The first time I experienced my period is something that I will never forget. At the age of 14, I was completely caught off guard and overwhelmed by the range of emotions I felt – confusion, stress, frustration, and more. I had no menstrual education and was completely unprepared to handle it. It’s important for young girls to be prepared for when they start their periods and to not be caught off guard. Children should never have to feel confused or clueless about what is happening when they experience their first period.
Menstrual education is an important subject. It is imperative that youngsters understand what periods are, how they occur, why they occur when they occur, and what to do if they occur. It is the obligation and responsibility of parents to ensure that their children are well-educated both before and after their first menstruation cycle.
In India, periods are often stigmatized and surrounded by taboos, leading to a lack of open discussion about the topic in many parts of the country. In the past, women who experienced their periods were often isolated and banned from touching certain items or participating in certain activities, such as entering the kitchen or handling clothes, due to the belief that they were “dirty” or “impure” during this time. This practice is still followed in some households in India today.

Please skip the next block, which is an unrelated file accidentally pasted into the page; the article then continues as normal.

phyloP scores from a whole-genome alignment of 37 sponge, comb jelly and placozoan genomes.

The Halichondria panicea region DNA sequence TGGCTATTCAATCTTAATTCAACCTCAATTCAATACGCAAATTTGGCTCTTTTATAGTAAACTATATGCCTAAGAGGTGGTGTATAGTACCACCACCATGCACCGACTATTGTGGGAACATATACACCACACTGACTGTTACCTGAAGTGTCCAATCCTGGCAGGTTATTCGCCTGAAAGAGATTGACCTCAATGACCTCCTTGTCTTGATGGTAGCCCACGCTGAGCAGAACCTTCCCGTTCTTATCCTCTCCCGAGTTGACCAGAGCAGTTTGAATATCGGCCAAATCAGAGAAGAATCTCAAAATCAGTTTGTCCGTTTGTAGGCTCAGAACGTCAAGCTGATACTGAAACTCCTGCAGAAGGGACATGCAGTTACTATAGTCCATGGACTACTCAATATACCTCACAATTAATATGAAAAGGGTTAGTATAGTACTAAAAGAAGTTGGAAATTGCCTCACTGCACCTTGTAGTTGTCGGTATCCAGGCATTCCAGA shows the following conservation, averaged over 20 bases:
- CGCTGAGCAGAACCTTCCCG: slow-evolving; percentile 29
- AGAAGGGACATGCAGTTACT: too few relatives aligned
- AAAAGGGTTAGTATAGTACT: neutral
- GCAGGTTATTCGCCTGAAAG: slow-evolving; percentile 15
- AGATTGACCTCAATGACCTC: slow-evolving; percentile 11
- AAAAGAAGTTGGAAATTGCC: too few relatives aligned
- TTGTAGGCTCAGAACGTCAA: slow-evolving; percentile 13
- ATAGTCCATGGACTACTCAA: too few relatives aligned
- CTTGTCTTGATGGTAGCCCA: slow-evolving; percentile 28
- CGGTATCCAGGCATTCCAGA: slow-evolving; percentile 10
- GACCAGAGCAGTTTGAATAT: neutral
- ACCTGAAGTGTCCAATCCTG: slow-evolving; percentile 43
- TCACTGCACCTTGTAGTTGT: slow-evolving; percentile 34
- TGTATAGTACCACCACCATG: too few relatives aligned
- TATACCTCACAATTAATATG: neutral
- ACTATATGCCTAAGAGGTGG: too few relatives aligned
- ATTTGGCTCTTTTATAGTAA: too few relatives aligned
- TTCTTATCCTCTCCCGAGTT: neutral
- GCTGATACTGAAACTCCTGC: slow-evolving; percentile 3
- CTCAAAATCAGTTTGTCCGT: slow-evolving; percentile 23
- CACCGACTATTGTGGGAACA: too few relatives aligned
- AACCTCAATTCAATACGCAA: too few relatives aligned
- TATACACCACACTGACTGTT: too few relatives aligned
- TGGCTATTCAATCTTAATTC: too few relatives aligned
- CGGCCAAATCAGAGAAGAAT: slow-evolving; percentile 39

Some studies suggest that around 71% of the girls in India do not know about menstruation and menstrual health until they get their first period. According to UNESCO, as many as 23 M girls in India stop their education once they start experiencing their periods. These numbers are alarming, as menstruation is a very natural biological process that should not prevent girls from receiving basic education.
It is vital to recognize menstrual education’s importance and break the myths, taboos, and stigmas surrounding menstruation. There are several ways in which parents and educators can support children in understanding and managing their period cycles. Listed here are 5 ways to help.